Research Challenge: Reach and Results

Who Wins by Which Method

I see a lot of work has already been done on breaking down the data statistically.  This post will concentrate on the question: "Given reach data alone, what can we expect from a fight?"  One prominent (and obvious) conclusion is that Long guys tend to win/lose with different methods and frequencies than Short guys.

Here's a table with some win-distribution info.  To keep things simple, along one axis are just two reach categories:  Long reach (if one guy has a longer reach than the other) and Short reach.  The other axis is the method by which the fight ended: Decision, TKO, or Submission.  For each fight where there was a difference in reach, these are the probabilities it ended in a particular way:

Win Freqs:  Reach x Method
Method Long wins Short wins sum diff
Decision 17.4% 20.0% 37.4% -2.6%
TKO 19.1% 15.0% 34.1% 4.1%
Submission 15.3% 13.1% 28.5% 2.2%
Total 51.8% 48.2% 100.0% 3.7%


So Long has a 52%-48% overall advantage (+3.7%) over Short to win, but the single most probable outcome (20.0%) is for Short to win a decision.  Long has advantages to TKO and Sub, and a disadvantage to decisions.  Here are the most likely outcomes, in order:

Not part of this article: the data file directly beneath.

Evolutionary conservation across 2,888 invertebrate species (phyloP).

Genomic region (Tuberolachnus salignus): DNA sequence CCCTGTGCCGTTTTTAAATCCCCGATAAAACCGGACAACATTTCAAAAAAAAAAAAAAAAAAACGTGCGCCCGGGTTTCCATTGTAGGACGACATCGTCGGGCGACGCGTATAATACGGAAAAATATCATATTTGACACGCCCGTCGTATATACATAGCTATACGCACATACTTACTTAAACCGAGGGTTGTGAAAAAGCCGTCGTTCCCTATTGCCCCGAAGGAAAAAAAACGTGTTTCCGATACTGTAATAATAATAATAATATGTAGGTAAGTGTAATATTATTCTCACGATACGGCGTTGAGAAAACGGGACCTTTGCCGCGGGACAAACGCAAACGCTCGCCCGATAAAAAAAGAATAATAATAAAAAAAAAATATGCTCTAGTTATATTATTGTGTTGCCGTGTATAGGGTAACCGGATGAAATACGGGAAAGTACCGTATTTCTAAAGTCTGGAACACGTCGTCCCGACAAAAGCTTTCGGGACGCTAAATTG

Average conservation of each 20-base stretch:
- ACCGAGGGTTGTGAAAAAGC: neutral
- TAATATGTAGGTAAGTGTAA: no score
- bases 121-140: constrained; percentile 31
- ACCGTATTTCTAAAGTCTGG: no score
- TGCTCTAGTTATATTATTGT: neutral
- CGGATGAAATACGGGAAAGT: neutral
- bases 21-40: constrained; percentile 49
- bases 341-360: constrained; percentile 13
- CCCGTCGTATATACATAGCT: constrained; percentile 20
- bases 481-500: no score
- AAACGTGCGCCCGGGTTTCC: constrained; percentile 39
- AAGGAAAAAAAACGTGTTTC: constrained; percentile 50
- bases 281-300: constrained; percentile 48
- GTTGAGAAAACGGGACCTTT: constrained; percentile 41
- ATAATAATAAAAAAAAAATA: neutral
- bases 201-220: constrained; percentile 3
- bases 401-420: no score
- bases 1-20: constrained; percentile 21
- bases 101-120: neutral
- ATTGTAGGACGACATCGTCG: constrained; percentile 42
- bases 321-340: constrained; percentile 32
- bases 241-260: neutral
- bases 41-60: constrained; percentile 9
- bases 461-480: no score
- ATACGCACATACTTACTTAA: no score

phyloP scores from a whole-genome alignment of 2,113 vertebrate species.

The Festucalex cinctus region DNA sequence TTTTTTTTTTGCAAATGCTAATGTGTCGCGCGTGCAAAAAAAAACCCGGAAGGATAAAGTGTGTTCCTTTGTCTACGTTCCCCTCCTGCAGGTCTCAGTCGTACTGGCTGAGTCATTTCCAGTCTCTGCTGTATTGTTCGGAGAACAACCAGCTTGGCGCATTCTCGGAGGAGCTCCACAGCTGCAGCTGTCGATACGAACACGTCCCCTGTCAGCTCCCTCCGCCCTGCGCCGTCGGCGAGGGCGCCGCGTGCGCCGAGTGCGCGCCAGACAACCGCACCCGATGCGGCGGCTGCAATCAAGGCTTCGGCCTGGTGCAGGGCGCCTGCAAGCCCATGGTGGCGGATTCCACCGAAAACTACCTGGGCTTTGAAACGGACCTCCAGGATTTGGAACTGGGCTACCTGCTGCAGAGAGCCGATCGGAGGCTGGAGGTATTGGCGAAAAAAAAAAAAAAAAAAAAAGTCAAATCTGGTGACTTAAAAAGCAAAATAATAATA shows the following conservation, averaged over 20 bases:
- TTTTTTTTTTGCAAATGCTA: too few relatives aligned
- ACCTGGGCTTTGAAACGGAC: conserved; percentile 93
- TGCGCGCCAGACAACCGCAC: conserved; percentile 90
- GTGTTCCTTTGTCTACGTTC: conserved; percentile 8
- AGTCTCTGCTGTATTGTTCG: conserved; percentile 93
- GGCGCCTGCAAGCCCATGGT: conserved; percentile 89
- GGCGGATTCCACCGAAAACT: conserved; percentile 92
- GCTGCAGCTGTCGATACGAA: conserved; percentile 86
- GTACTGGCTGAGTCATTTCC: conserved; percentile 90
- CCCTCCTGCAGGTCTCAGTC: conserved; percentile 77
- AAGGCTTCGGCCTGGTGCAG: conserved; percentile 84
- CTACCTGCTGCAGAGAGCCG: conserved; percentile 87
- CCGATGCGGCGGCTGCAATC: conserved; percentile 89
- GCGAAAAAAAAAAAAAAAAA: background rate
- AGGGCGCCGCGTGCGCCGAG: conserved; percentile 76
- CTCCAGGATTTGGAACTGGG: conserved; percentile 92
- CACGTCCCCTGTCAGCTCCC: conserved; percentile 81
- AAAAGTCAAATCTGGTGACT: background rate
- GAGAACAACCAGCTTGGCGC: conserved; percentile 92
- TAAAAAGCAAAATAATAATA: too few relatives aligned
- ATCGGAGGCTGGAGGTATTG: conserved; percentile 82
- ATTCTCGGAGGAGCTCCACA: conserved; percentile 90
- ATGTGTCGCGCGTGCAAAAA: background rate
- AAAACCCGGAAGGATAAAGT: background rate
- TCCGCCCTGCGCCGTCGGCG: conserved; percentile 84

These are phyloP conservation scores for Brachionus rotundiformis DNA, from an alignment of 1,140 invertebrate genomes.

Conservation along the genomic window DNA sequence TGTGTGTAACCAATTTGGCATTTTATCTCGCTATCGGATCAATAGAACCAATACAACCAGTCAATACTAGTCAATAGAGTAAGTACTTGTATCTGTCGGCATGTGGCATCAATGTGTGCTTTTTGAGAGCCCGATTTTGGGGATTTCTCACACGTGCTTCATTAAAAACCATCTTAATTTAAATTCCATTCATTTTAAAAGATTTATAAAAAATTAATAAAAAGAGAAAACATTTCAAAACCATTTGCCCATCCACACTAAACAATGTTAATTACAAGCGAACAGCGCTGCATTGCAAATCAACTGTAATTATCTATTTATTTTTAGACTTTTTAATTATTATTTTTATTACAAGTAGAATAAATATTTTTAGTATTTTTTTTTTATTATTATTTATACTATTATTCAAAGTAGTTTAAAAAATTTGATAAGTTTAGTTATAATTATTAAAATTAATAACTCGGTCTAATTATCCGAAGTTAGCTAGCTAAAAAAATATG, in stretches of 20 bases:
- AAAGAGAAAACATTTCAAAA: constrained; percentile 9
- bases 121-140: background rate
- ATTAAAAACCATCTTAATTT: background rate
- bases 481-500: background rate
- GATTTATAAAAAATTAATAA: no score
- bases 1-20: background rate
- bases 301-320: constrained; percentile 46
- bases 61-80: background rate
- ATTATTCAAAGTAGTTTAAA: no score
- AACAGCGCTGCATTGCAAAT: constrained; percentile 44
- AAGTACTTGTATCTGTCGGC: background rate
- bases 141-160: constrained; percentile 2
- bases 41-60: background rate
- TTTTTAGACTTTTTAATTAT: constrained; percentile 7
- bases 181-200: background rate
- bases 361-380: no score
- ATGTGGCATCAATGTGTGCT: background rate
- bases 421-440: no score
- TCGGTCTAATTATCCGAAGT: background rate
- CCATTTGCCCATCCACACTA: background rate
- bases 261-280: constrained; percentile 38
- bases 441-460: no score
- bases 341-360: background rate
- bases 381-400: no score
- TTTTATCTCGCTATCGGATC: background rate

Winner Method Prob
Short Decision 20.0%
Long TKO 19.1%
Long Decision 17.4%
Long Submission 15.3%
Short TKO 15.0%
Short Submission 13.1%


I haven't calculated the confidence intervals, just stating the frequencies of outcomes.  The fighters' reaches are equal in 10.6% of the fights.  Here are the frequencies at which fights end by various methods, given the winner's reach is Long, Short or Equal:

Method Freq: given Reach-Winner  
Method Long Wins Equal Reach Short Wins
Decision 33.6% 46.5% 41.5%
TKO 36.8% 24.8% 31.2%
Submission 29.5% 28.7% 27.3%
Total 100.0% 100.0% 100.0%


Onto the reach-difference distributions {(R_win_i - R_lose_i)} for fights ending by a particular method:

Method Mean(inch) Stdev(inch)
Decision -0.07 3.26
TKO 0.58 3.48
Submission 0.28 3.43


There is also a lot of suggestive stuff in the specific methods of submissions.  It looks like Long guys are susceptible to ankle locks, for example.  I see that others have gone into that in much greater depth.

To take this further, I'd probably want to increase the number of reach categories, but I'm not sure what the next step might be, statistically.  One approach to quantifying a reach advantage is fitting trendlines, as I've seen others do.  Another approach  might be to compare the relative probabilities of a player's reach difference including him in each method's population (from the distributions above).

Hope this has been worth reading!  Thanks.

(First post!)

[Edit: Added a table. Thanks for the comments.]

\The FanPosts are solely the subjective opinions of Bloody Elbow readers and do not necessarily reflect the views of Bloody Elbow editors or staff.

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